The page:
Fish-farming paiche: a Cofan alternative to preserve the forest


Iván Ulchur-Rota

Roberto Aguinda, a Cofán indian, knew the paiche well when he fished it years ago in the jungle lagoons near his community in the province of Sucumbios, Ecuador. Paiche´s (Arapaima gigas) enormous size (up to 2-½ meters in length) and grumpy face has earned it the title of “river monster.” Last Thursday, during the event “Degusta Diversidad” – organized in Quito, Ecuador, as an initiative to promote ecological agriculture in the Amazon – I asked Roberto about this nickname. He laughed. For him, paiche is the opposite of a monster: the largest fish of the Amazon is increasingly sought-out by national and international chefs and creating new opportunities for his rainforest people.

“In terms of conservation, our work with paiche is considerably reducing the hunting that took place before,” explained Roberto during his presentation for the event organized by Espai-Epicur, Canopy Bridge, the UN GEF Small Grants Programme, and the Ministry of Agriculture. Sitting beside him were Kamilla Seidler, chef of the Bolivian restaurant Gustu –recognized as the best female chef in Latin America– and Mauricio Acuña, chef of the restaurant Patria, who’s at the center of a movement for local sourcing and innovative products in Ecuador.

Although native fish have since ancient times been critical for the diets and cultures of many indigenous communities in the Amazon, a boom in commercial fishing has seriously affected many species, including paiche. This is one of the reasons why Roberto stopped fishing to begin raising paiche in pools. “In the pools, they grow almost a kilo per month”, he tells me. “They grow with ease.” As a native species, its commercialization is not only being recognized as an sustainable alternative for communities involved in preservation. Now it´s seen as a delicacy by chefs like Acuña. During the festival “Latitud Cero”, the largest in the country, in the southern city of Cuenca, Acuña prepared ceviche with paiche for his keynote presentation. Months later, its potential was evident during “Degusta Diversidad”: paiche –the monster– was a star.  

The Cofán people know a few things about monsters. When they organized in 2009 to press charges against the giant corporation Texaco for the pollution generated by their activity in their territory from 1964 to 1990, the world began to pay attention to their historical struggle to protect their way of life. It was a confrontation against an enormous entity that had contaminated their waters, devoured hectares of jungle, and had fractured the communities that inhabited it.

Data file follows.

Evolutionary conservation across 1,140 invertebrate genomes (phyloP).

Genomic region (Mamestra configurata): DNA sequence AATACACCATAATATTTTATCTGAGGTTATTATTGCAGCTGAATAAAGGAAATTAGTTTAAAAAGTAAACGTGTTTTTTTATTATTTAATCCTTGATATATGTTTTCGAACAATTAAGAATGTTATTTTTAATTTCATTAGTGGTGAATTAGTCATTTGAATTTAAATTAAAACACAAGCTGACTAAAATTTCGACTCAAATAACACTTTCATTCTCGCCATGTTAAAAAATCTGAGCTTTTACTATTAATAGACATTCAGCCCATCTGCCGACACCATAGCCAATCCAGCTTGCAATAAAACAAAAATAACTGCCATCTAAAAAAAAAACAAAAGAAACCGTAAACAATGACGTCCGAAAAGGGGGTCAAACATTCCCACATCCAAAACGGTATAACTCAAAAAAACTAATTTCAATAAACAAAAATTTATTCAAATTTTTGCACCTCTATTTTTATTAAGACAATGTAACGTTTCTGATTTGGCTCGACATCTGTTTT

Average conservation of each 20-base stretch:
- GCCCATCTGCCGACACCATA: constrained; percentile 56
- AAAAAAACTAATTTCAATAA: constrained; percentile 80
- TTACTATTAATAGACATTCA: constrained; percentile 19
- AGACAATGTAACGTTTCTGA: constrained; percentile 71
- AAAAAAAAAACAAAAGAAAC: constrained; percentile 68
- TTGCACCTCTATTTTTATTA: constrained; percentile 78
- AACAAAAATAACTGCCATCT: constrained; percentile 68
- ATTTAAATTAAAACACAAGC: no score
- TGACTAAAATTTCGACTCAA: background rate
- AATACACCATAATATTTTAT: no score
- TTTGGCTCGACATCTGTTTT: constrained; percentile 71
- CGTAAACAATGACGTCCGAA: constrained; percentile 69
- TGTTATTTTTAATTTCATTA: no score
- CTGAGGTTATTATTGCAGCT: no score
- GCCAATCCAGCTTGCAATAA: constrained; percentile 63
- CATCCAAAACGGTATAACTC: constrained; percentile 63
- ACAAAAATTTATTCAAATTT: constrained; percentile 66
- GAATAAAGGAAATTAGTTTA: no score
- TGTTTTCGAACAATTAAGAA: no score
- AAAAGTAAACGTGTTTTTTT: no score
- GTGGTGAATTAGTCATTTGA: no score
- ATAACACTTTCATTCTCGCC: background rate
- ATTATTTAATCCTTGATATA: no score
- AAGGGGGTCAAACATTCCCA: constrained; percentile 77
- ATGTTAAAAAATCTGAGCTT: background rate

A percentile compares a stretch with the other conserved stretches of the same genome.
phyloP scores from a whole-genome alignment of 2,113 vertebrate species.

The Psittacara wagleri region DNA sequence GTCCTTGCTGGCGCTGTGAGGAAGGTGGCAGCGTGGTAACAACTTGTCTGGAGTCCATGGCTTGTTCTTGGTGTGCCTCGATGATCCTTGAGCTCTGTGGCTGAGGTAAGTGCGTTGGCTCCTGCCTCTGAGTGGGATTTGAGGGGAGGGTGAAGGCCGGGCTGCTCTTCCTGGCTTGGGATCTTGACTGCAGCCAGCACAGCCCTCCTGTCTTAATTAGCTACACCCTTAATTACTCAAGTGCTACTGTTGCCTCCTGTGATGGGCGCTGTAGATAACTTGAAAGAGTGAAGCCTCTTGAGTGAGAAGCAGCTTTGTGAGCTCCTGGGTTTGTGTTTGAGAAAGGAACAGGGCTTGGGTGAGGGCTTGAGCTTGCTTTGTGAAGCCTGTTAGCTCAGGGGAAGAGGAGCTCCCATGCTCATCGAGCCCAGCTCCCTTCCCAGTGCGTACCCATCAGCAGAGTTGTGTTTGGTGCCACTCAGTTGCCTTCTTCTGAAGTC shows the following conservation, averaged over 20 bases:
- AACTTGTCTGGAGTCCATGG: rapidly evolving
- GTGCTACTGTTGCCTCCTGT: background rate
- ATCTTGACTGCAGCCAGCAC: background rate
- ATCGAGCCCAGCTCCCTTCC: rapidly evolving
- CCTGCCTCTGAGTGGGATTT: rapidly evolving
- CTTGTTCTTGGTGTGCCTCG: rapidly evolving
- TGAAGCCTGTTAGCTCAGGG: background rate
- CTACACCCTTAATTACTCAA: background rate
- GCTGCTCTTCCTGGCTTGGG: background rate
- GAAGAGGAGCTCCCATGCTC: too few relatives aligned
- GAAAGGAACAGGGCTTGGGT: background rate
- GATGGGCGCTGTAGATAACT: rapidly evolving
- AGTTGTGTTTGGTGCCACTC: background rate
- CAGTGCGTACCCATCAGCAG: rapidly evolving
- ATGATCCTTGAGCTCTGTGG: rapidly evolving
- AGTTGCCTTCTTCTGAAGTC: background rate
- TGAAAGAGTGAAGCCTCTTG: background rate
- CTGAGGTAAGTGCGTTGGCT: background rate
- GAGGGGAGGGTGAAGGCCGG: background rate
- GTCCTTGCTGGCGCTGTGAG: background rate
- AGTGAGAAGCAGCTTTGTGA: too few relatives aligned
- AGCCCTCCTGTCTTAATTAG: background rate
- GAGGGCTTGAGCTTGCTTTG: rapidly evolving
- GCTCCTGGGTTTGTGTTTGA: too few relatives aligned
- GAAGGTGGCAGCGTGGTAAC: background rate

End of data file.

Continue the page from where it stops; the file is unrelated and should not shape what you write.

The impact these extractivist activities had on these communities was enormous. Their health, social structure and surroundings were seriously affected by the construction of roads in forests where they used to hunt and collect medicinal herbs. All that pressure on the jungle endangered previously abundant animals, making it difficult for the Cofan people to hunt and fish. As their territories shrank, they were forced to leave.

From an ancestral territory spanning millions of hectares across the border of Ecuador and Colombia, by mid-1980s the Cofan were reduced to isolated villages. Over the last two decades the Cofan have slowly regained territory and are now recognized as guardians of over 400,000 hectares of ancestral lands, spanning some of the most biologically diverse forests on earth – from the cloud-shrouded Andes to the jungle lowlands of the paiche.

Fish farming is part of that process of resilience, revitalization and preservation. With the support of The Nature Conservancy and Conservation International, Roberto and collaborators like William Lucitante have participated in many indigenous exchanges around fish farming. “The Ecuadorian Amazon does not have big ponds or lakes, so we’ve learned from Peruvian communities how to farm fish in small ponds or pools”. The work has expanded to other communities in different parts of the Amazon, where according to Roberto they also depended more on hunting and fishing than on farming. Now, things are different.

The creature which some describe as a monster has gone through a complete makeover, changing the gastronomical reputation of the Amazon in the process. While a year ago the Amazon was virtually invisible in restaurants in Quito, paiche – as well as cachama (think of it as a vegetarian piranha) – now gets love from some of the most innovative chefs in the city. Now, six restaurants serve paiche consistently. Seven more are interested in putting paiche in their menu. This is excellent news for conservation of the Amazon and for the communities that protect it. “With this we get enough to pay for what we need”, says Roberto about his market philosophy. It is not about profit or accumulation – but about utilizing commerce as a preservation strategy, increasing the value of the resources they control. With the help of Conservation International and The Nature Conservancy, the communities involved in these fish-farming initiatives continue their outreach work in Quito and other Ecuadorian cities. Their presence in Latitud Cero, the largest gastronomy festival in Ecuador, evidenced those efforts. 

The Cofan territory spans to about 400 thousand hectares. Except for two communities, most the territory is a protected areas. Communities are organized with their own park “rangers” and constant training. “We learn a lot from other nationalities”, reiterates Roberto, visibly proud of a project in line with their status as “guardians of the forest”.

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